The Lavida, Santana, Jetta and Bora, for example, are designed in light of the aesthetic preferences of Chinese consumers. They have been well received in the Chinese markets, showing that the models we are bringing to the China market have excellent unique characteristics and attractions.
Volkswagen’ design center boasts a truly global design network, with eight design centers worldwide, including two in China. They play an important role in ensuring that Volkswagen designs keep pace with and lead relevant trends around the world.
Of course, Volkswagen also creates designs that cater to the needs of Chinese consumers. If you pay a visit to our design center in Shanghai or Changchun or our design office in Wolfsburg, you will find that many ongoing design projects are quietly catered to the needs in the Chinese markets.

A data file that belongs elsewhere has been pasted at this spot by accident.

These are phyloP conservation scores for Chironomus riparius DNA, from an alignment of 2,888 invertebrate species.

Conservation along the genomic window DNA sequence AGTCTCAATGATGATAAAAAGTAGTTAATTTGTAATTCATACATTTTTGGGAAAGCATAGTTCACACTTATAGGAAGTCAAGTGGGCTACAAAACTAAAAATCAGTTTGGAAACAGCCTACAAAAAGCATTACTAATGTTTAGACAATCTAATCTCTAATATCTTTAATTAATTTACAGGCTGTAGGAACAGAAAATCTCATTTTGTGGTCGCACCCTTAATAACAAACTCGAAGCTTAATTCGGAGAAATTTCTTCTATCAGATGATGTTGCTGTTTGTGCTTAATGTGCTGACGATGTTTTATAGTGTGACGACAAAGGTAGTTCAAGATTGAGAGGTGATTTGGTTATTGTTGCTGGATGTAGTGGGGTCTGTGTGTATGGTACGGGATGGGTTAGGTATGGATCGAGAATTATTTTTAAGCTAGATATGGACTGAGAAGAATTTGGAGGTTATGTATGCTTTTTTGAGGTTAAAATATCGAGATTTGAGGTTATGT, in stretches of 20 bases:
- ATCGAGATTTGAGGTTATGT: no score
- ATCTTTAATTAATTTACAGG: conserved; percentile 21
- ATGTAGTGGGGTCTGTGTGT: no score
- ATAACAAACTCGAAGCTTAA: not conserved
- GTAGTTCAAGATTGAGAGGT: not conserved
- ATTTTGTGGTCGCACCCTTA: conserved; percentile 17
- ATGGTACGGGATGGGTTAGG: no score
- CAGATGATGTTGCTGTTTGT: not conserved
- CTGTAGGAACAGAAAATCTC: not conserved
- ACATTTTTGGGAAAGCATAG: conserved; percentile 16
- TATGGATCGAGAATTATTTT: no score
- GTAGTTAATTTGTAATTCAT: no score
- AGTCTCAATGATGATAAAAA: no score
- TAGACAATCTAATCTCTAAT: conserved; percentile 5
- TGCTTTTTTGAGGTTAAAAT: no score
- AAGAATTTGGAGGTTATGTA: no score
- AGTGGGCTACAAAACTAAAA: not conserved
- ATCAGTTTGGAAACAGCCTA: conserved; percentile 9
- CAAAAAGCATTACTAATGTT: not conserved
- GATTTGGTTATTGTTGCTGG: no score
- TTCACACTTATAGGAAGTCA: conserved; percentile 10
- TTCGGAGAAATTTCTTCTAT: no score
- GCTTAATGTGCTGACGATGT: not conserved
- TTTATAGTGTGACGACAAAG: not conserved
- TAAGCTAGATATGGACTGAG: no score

In your introduction about the proportions of design, you mentioned the emphasis on basis, balance and detail. How are these considerations reflected in Volkswagen designs?
Proportions play a
crucial role in all designs. Taking the human face as an example — It has a general ratio for length to width, and if the ratio is slightly changed, the overall look will be different.
Besides the overall ratio, the balance of various elements is also important. An adjustment of every minor element can lead to a different effect.
On the basis of a balanced ratio, attention will then be given to the refinement of details: trim, make-up and color arrangements can help enhance effects on the basis of well-proportioned and wellbalanced elements, without which no decoration is of any avail.
That’s why, when Volkswagen designers start a new design, the first thing to do is to determine a reasonable proportion and seek the best balance of many elements.
There is an excellent proportion in the world, called the golden ratio, which is 1.618. The golden ratio is not a manmade formula but a fact naturally discovered in the process of human development.